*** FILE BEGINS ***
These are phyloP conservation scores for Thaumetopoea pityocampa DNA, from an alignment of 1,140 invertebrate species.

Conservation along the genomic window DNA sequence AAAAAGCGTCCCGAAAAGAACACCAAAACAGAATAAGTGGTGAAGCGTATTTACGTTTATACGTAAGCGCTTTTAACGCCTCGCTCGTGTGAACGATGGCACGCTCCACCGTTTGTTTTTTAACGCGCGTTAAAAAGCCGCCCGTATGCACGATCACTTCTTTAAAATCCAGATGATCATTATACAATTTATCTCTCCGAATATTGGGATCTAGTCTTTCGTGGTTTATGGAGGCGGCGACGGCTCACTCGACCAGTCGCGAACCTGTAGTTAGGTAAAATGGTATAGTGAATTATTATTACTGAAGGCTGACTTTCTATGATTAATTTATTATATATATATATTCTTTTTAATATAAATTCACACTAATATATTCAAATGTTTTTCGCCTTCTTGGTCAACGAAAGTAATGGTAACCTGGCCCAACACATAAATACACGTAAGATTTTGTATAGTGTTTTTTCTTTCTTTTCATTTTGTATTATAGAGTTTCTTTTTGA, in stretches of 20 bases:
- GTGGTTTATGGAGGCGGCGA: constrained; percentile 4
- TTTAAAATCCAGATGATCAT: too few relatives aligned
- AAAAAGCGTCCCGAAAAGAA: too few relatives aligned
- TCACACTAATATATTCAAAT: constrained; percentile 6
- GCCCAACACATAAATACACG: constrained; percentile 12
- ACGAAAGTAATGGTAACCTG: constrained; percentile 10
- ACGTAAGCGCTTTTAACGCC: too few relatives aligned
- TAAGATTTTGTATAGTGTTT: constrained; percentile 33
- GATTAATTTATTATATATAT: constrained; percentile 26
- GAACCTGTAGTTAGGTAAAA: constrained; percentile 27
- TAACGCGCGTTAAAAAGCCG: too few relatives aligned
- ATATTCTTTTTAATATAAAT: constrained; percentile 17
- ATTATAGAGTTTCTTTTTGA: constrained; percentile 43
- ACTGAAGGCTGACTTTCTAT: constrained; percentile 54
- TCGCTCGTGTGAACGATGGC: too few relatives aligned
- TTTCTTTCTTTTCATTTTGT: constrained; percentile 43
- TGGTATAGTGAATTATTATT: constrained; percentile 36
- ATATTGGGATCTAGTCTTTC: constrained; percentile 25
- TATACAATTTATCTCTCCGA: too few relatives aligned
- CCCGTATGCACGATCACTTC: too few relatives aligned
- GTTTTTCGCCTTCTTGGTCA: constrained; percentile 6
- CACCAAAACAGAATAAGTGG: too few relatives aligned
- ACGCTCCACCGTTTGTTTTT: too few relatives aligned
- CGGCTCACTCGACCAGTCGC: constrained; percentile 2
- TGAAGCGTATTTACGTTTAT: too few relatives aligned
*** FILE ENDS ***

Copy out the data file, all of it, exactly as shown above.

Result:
These are phyloP conservation scores for Thaumetopoea pityocampa DNA, from an alignment of 1,140 invertebrate species.

Conservation along the genomic window DNA sequence AAAAAGCGTCCCGAAAAGAACACCAAAACAGAATAAGTGGTGAAGCGTATTTACGTTTATACGTAAGCGCTTTTAACGCCTCGCTCGTGTGAACGATGGCACGCTCCACCGTTTGTTTTTTAACGCGCGTTAAAAAGCCGCCCGTATGCACGATCACTTCTTTAAAATCCAGATGATCATTATACAATTTATCTCTCCGAATATTGGGATCTAGTCTTTCGTGGTTTATGGAGGCGGCGACGGCTCACTCGACCAGTCGCGAACCTGTAGTTAGGTAAAATGGTATAGTGAATTATTATTACTGAAGGCTGACTTTCTATGATTAATTTATTATATATATATATTCTTTTTAATATAAATTCACACTAATATATTCAAATGTTTTTCGCCTTCTTGGTCAACGAAAGTAATGGTAACCTGGCCCAACACATAAATACACGTAAGATTTTGTATAGTGTTTTTTCTTTCTTTTCATTTTGTATTATAGAGTTTCTTTTTGA, in stretches of 20 bases:
- GTGGTTTATGGAGGCGGCGA: constrained; percentile 4
- TTTAAAATCCAGATGATCAT: too few relatives aligned
- AAAAAGCGTCCCGAAAAGAA: too few relatives aligned
- TCACACTAATATATTCAAAT: constrained; percentile 6
- GCCCAACACATAAATACACG: constrained; percentile 12
- ACGAAAGTAATGGTAACCTG: constrained; percentile 10
- ACGTAAGCGCTTTTAACGCC: too few relatives aligned
- TAAGATTTTGTATAGTGTTT: constrained; percentile 33
- GATTAATTTATTATATATAT: constrained; percentile 26
- GAACCTGTAGTTAGGTAAAA: constrained; percentile 27
- TAACGCGCGTTAAAAAGCCG: too few relatives aligned
- ATATTCTTTTTAATATAAAT: constrained; percentile 17
- ATTATAGAGTTTCTTTTTGA: constrained; percentile 43
- ACTGAAGGCTGACTTTCTAT: constrained; percentile 54
- TCGCTCGTGTGAACGATGGC: too few relatives aligned
- TTTCTTTCTTTTCATTTTGT: constrained; percentile 43
- TGGTATAGTGAATTATTATT: constrained; percentile 36
- ATATTGGGATCTAGTCTTTC: constrained; percentile 25
- TATACAATTTATCTCTCCGA: too few relatives aligned
- CCCGTATGCACGATCACTTC: too few relatives aligned
- GTTTTTCGCCTTCTTGGTCA: constrained; percentile 6
- CACCAAAACAGAATAAGTGG: too few relatives aligned
- ACGCTCCACCGTTTGTTTTT: too few relatives aligned
- CGGCTCACTCGACCAGTCGC: constrained; percentile 2
- TGAAGCGTATTTACGTTTAT: too few relatives aligned